How about this? How about I/we sit down and talk to the person like they are a human being…instead of categorizing them according to a label.

If you meet with someone and you talk to them about the Lord and are getting no reciprocation of the things of Christ, it’s quite possible you don’t have Christ in common. If you meet with someone and you talk about the Lord and have great mutual fellowship in Christ, then it really doesn’t matter what denominational or congregational name they bear. You’re one in Christ! But we’ll never know either way if we only go according to man-made labels and our preconceived notions about those labels.

Oneness is subversive of labels:

There is neither Jew nor Greek, there is neither slave nor free, there is no male and female, for you are all one in Christ Jesus. (Galatians 3:28 ESV)

All labels are torn down in Christ. Jew/Greek, slave/free, male/female; each of these are labels, and they are all torn down in Christ. “You are all one in Christ Jesus.”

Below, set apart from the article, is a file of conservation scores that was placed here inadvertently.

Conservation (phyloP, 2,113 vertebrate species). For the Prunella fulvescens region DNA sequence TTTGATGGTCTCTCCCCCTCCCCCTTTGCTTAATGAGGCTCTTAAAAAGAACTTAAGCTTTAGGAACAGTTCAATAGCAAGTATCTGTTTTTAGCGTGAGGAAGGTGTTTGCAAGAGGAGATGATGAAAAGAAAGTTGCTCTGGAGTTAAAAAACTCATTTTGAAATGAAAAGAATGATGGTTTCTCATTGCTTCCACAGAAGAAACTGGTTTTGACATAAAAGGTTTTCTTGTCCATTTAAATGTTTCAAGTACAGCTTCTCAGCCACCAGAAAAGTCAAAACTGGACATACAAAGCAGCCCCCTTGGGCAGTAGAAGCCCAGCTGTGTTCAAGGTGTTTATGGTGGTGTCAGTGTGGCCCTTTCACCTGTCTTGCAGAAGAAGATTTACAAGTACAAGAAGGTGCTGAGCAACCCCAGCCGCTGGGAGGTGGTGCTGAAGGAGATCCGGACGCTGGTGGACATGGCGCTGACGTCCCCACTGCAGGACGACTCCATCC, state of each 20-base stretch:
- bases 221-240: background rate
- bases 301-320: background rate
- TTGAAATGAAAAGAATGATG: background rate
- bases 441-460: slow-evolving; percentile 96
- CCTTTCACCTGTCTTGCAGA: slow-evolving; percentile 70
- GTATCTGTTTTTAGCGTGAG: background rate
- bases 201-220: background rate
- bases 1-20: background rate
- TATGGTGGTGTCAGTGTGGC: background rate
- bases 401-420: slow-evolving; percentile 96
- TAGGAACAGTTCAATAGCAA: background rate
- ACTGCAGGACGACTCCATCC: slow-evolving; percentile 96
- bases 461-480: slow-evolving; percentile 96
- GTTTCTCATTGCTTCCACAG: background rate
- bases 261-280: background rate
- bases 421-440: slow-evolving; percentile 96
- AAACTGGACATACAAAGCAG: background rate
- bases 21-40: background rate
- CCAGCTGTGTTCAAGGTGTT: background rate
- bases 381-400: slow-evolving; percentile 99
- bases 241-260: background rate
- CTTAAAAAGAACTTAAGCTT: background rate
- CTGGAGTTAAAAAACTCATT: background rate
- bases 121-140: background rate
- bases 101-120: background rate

Labels of denominations and congregations cause us to bear a name of an entity other than the name of Jesus.


Do you bear the name of your congregation? Do you take it with you wherever you go, proudly proclaiming its praises?

Are you so enthralled by the doctrinal teaching and theology of your denomination that you’ll claim your allegiance to it? If that theology is challenged, do you defend its name?

Or do you bear the name of Jesus, taking His name with you wherever you go, proudly proclaiming Him? Are you so enthralled with Jesus and His teachings that you’ll defend His name?

It matters what name we bear because it showcases our identity. Is your identity found in Jesus? Then live in a way so as to bear His name. Is your identity found in your congregation? Or denomination? Then that’s the name you’ll bear, and the result will be divisive with others who bear a different name.